Save Your Basal Rates
Software and hardware improvements to the 511 pump to prevent loss of basal rates have resulted in the “save settings” feature on the x15 and x22 series. This allows the current pump settings to be saved for recovery if basal rates are inadvertently lost. The battery can now be removed for at least 30 to 40 minutes before the time setting is lost. Pump settings and basal rates can also be saved to the pump or to a PC. Other pumps so rarely experience this problem that they do not require this type of backup, but all pump wearers should keep a written record of current settings in case disaster strikes.
Do Not “Clear Pump”
In the utilities section, one option near the bottom is “clear pump”. It means exactly that—all basals and history are erased when this option is selected and agreed to. It was placed into the pump at the request of sales reps and pump trainers who use pumps to show various scenarios which they then clear. But it can create problems for the unaware user.
The risk of this is low, but a teen may decide to clear their pump as a way to erase the size or incompleteness of their boluses. The pump may also be cleared if a user mistakenly thinks it is a good way to silence an alarm, or if someone accidentally presses the wrong sequence of buttons because they are hypoglycemic or distracted. Once the pump has been cleared, an alarm will warn that the clock setting has been lost, but no warning is given that the basal rates have also been erased.
O-ring leaks may rarely occur inside a reservoir. The reservoir above came from a 64-year-old woman who arrived at a clinic one morning with a 364 mg/dl blood sugar. Usually, in excellent control (70 to 120 mg/dl before meals), her glucose had been normal the night before. She said she had experienced several unexplained high readings in the previous weeks. The week before she had experienced nausea and positive ketones in the urine, with blood sugar over 450.
The source for her problem turned out to be leaky O-rings. When a single reservoir in a box leaks like this, be sure to have the entire box of reservoirs replaced. Reservoirs are manufactured from molds. These molds are routinely replaced due to wear but may occasionally be used too long. If one reservoir leaks, others with the same lot number will also be likely to leak. The woman reports that her unexplained highs disappeared once she started a new lot of reservoirs.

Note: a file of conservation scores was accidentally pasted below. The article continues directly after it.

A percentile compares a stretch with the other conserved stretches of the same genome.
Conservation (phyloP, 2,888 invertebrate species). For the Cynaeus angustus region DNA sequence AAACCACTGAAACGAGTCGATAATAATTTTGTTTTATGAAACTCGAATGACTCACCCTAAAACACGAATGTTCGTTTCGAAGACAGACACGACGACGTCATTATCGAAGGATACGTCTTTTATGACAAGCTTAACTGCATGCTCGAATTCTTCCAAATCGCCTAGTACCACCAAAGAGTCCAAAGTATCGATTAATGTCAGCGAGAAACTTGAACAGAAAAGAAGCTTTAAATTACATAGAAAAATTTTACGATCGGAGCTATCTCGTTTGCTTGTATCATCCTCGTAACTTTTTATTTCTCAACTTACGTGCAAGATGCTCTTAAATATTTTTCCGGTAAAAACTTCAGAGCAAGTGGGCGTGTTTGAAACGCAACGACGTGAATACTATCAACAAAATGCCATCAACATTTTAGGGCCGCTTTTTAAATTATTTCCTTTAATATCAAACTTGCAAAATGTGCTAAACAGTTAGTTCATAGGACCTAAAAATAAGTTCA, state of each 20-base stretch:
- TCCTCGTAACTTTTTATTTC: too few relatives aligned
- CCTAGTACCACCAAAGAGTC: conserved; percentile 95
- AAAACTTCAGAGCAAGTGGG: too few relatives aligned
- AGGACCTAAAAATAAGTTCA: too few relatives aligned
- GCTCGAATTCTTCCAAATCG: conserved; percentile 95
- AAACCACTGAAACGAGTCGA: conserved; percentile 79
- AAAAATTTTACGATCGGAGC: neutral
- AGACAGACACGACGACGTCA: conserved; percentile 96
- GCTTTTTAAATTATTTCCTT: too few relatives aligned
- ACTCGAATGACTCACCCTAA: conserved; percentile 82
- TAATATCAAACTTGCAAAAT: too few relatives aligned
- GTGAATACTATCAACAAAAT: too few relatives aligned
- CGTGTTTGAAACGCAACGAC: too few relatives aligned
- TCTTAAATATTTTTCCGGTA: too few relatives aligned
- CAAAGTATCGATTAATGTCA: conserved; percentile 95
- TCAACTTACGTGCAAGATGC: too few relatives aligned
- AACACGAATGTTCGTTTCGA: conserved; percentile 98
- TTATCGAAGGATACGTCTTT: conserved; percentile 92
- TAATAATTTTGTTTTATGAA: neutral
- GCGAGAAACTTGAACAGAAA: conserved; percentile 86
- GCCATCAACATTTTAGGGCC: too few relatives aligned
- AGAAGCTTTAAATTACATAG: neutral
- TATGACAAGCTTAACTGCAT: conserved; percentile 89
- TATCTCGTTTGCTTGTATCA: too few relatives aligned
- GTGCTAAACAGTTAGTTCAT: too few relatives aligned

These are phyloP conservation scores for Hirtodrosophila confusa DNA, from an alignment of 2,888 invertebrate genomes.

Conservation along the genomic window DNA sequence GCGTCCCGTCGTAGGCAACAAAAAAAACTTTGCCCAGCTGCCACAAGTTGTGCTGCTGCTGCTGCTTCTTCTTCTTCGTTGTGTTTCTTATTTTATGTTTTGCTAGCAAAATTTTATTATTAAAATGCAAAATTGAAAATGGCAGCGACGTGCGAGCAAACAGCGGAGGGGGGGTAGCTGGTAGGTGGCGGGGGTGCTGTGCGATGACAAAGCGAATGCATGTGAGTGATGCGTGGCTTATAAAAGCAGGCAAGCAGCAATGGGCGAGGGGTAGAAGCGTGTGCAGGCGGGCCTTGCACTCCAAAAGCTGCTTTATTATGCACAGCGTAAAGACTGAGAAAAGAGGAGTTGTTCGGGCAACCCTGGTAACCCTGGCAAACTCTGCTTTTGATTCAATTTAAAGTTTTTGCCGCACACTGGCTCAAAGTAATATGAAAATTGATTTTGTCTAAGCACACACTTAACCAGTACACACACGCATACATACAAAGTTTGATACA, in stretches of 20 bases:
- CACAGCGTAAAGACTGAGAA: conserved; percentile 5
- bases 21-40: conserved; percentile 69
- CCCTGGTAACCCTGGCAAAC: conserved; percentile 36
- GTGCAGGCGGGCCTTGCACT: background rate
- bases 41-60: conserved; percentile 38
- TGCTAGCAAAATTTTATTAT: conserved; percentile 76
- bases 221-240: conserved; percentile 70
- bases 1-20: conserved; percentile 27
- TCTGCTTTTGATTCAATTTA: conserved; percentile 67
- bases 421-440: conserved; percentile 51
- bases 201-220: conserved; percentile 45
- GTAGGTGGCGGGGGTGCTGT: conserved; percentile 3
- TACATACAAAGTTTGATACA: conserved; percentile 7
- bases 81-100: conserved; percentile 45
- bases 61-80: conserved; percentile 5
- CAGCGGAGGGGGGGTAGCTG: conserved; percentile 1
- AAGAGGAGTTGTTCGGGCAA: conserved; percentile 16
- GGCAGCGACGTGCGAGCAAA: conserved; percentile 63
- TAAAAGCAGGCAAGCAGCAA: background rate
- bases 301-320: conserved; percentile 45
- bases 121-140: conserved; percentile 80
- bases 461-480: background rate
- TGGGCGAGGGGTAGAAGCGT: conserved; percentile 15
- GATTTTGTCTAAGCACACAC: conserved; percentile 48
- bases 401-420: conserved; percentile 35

Be Careful Of Dislodged Reservoir
One design issue in the Paradigm pump involves the cap on the infusion set that connects it to the reservoir and also holds the reservoir in place. This cap with coarse threading is locked in place with a half-turn and is kept in place by only a small indentation in the plastic cap near the end of the threading.
The Paradigm reservoir has nothing to hold it in place, so it floats on top of the advancing driver that normally pushes the plunger inside the reservoir forward. If the cap is noticed to be loose and then retightened with a half-turn, most of the insulin that was not delivered during the time the cap was loose will suddenly be delivered. Unlike small amounts of insulin that might be delivered if a Luer lock connection is retightened, this half-turn can deliver doses as large as 15 to 20 units, depending on how long the loose cap went unnoticed. Not realizing that this large bolus has already been delivered, the user may proceed to give an additional correction bolus for the high blood sugar. The two large overlapping boluses could cause severe low blood sugar.
If a high blood sugar occurs with a loose reservoir cap on a Paradigm pump, never retighten the cap until the infusion line has been disconnected from the infusion site. Children and active adults should not fiddle with this connection. Medtronic suggests that users keep the Paradigm pump in its protective carrying case to avoid hub detachment. An add-on safety lock was designed to prevent dislodgment, but it cannot be used at the same time as the Paradigm belt clip so most users don’t use it.
International Standards for Medical Electrical Equipment (IEC 60601-2-24, section 54.101) warns against floating reservoirs in medical devices, saying “means shall be provided to ensure correct clamping and location of a syringe barrel.” Keeping the reservoir locked in place prevents it from floating on top of the driver. This standard was developed by experts in the field to avoid unnecessary over-delivery.